Primetime docu produced by local L.A. broadcast station
Los Angeles TV viewers will be treated to a rare sight on Oct. 13 — an original primetime docu produced by a local broadcast station. And it’s a groovy topic, too.
KABC-TV reporter Tina Malave has spent the past year working on an hourlong “Eye on L.A.” special examining the lore and legacy of the vibrant music and arts scene that coalesced in the late 1960s and early ’70s in the Laurel Canyon area.
The hills that lie between Hollywood and the San Fernando Valley were home to a who’s who of rock ‘n’ roll greats: Jimi Hendrix, Jim Morrison and other members of the Doors, Joni Mitchell, Frank Zappa, Brian Wilson, members of the Mamas and the Papas, Carole King, David Crosby, Stephen Stills and Graham Nash, to name a few.
Malave worked closely with rock raconteur Harvey Kubernik, author of “Canyon of Dreams: The Magic and Music of Laurel Canyon,” and photogs Henry Diltz and Bobby Klein in getting those who lived through the era to offer perspective on why Laurel Canyon proved such fertile ground for so many influential artists. (For starters, rent and real estate prices were cheap until the area got hip.)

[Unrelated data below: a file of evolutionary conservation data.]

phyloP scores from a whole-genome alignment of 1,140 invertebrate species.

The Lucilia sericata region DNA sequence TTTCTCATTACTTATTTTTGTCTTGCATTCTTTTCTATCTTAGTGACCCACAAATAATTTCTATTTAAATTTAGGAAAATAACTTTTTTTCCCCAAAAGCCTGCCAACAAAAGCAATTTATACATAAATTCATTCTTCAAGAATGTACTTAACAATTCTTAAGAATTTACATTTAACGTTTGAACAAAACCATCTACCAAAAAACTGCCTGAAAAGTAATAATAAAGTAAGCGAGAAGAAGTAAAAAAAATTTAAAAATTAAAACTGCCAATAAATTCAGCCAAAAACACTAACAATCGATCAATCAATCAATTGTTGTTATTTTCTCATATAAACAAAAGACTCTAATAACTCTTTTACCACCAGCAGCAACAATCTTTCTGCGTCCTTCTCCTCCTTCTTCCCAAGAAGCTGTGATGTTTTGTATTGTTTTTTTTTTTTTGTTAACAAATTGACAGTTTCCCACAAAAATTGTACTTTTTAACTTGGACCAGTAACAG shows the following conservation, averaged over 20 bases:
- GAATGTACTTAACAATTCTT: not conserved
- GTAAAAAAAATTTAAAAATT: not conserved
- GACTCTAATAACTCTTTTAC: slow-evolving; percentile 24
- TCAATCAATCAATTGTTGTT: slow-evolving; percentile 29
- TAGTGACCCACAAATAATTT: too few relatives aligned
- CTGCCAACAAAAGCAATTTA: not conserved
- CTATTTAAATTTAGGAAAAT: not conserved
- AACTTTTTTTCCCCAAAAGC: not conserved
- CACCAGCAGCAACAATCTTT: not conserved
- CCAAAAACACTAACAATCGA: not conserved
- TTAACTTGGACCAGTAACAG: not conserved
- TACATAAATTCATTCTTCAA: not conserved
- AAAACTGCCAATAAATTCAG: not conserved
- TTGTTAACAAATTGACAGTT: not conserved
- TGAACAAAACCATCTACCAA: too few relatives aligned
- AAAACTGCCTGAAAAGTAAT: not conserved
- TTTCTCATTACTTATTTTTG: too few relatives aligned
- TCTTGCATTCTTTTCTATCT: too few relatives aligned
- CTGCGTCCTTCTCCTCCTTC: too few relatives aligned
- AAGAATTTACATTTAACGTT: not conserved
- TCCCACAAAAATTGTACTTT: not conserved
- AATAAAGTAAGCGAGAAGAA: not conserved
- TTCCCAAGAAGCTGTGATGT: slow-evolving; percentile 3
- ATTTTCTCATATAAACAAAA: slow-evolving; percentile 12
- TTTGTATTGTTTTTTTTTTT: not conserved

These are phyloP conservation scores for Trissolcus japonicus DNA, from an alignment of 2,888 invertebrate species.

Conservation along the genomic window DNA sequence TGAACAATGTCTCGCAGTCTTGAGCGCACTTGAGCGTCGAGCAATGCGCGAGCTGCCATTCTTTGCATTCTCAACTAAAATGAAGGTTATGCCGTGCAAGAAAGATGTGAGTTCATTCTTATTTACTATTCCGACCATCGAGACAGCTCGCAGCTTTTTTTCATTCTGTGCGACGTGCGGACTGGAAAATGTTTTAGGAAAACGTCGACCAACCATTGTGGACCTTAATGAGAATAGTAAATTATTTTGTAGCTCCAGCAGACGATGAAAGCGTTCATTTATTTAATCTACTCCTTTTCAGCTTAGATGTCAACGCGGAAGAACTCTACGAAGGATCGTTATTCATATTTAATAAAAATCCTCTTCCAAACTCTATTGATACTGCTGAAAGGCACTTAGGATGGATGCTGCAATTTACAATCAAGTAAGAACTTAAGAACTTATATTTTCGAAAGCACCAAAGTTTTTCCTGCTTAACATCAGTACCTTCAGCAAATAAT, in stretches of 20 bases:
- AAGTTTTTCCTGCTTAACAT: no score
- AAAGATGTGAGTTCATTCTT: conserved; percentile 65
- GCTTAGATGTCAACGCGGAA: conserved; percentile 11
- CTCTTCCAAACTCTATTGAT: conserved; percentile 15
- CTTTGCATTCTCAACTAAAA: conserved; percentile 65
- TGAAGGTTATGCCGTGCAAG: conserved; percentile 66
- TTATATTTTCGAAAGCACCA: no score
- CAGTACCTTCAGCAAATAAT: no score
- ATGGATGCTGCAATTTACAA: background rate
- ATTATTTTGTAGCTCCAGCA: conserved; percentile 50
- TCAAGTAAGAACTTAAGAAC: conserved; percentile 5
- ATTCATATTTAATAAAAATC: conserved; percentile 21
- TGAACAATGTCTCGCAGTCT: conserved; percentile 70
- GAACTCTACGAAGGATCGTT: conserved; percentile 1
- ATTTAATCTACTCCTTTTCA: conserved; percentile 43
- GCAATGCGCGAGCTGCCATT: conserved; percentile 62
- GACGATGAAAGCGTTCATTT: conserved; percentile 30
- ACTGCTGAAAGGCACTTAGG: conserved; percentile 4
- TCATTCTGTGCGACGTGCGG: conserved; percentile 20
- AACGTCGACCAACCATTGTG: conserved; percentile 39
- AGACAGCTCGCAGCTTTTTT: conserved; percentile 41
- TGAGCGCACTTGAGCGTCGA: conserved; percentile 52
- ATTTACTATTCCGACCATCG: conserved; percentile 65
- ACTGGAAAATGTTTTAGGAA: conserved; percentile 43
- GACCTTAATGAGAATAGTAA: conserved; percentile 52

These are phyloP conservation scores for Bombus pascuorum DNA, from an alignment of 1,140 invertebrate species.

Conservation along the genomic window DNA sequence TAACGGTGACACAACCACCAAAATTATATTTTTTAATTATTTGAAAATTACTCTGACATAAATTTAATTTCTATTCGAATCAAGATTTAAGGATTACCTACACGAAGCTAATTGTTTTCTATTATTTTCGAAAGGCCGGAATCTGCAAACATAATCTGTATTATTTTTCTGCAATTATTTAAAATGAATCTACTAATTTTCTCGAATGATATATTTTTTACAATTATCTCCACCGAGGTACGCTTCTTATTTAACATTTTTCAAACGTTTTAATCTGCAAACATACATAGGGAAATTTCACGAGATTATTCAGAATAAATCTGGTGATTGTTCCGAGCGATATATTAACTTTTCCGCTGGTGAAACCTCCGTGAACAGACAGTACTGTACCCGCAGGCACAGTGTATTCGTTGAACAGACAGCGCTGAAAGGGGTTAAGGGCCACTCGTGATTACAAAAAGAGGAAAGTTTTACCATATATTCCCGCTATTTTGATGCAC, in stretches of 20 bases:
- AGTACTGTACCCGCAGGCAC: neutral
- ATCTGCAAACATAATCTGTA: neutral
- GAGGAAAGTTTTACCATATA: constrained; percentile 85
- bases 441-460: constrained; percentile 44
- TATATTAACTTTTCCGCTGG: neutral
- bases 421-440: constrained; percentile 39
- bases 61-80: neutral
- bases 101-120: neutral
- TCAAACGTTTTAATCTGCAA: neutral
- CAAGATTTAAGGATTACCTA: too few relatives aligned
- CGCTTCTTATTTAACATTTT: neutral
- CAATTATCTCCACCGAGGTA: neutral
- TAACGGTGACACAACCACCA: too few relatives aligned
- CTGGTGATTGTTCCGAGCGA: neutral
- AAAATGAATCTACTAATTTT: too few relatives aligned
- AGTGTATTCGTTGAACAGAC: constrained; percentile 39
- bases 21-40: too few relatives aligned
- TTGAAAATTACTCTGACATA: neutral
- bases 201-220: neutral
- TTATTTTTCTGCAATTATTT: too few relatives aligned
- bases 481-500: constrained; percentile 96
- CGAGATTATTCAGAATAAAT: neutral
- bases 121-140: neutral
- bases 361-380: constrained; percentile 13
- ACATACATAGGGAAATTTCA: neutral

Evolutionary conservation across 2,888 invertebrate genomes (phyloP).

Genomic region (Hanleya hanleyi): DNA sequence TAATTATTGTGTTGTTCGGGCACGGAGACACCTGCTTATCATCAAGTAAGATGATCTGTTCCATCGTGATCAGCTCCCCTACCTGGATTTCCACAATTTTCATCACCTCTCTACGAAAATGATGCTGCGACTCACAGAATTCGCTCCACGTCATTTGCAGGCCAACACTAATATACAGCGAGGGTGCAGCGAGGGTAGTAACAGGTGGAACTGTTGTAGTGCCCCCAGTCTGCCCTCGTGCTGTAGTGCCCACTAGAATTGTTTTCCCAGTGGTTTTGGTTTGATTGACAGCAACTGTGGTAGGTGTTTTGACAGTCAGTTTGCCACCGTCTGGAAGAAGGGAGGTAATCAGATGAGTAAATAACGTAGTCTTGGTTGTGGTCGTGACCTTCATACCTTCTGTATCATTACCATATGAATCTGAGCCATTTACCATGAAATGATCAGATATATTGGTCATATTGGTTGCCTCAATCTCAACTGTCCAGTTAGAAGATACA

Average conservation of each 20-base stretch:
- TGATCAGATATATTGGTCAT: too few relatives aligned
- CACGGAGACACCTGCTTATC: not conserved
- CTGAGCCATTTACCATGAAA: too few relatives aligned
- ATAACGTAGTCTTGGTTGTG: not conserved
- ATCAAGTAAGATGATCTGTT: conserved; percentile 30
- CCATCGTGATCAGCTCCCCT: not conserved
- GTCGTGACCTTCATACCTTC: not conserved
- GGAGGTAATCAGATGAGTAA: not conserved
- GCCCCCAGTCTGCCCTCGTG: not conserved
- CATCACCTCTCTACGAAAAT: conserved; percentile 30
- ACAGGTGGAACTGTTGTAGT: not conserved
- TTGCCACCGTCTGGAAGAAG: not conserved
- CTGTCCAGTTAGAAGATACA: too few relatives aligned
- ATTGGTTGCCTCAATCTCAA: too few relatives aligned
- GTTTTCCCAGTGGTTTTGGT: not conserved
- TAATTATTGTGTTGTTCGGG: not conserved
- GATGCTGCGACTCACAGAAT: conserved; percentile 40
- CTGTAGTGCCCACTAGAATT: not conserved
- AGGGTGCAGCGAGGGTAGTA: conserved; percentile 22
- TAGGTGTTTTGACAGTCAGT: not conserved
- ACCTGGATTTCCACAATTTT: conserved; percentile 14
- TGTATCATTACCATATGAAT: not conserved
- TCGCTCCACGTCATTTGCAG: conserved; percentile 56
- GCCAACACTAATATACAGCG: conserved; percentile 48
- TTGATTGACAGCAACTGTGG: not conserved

“What I wanted to do with this show is to take those who know some of the stories on a nostalgic trip down memory lane and also give them a few new stories they may not know about,” Malave said. She also hopes to “invite those who don’t know the musical history to become as fascinated as I’ve become, and continue to research and learn about these important artists whose music is timeless.”
The docu highlights a slew of rare photos and film footage from Diltz, Klein, Malcolm Leo and others. A big part of the Laurel Canyon vibe was the neighborly attitude among musicians who spent a lot of time socializing and jamming because they lived in close proximity to one another. It’s said that picnics at Mama Cass’ house were not to be missed.
Malave and the ABC O&O’s investment of time and resources in producing “The Music of Laurel Canyon: 1960s and ’70s” is notable in that few of L.A.’s commercial stations offer much in the way of non-news docu fare these days.
“The Music of Laurel Canyon” bows at 8:30 p.m., though the start time may be pushed back if ABC’s live coverage of NASCAR racing that evening goes long.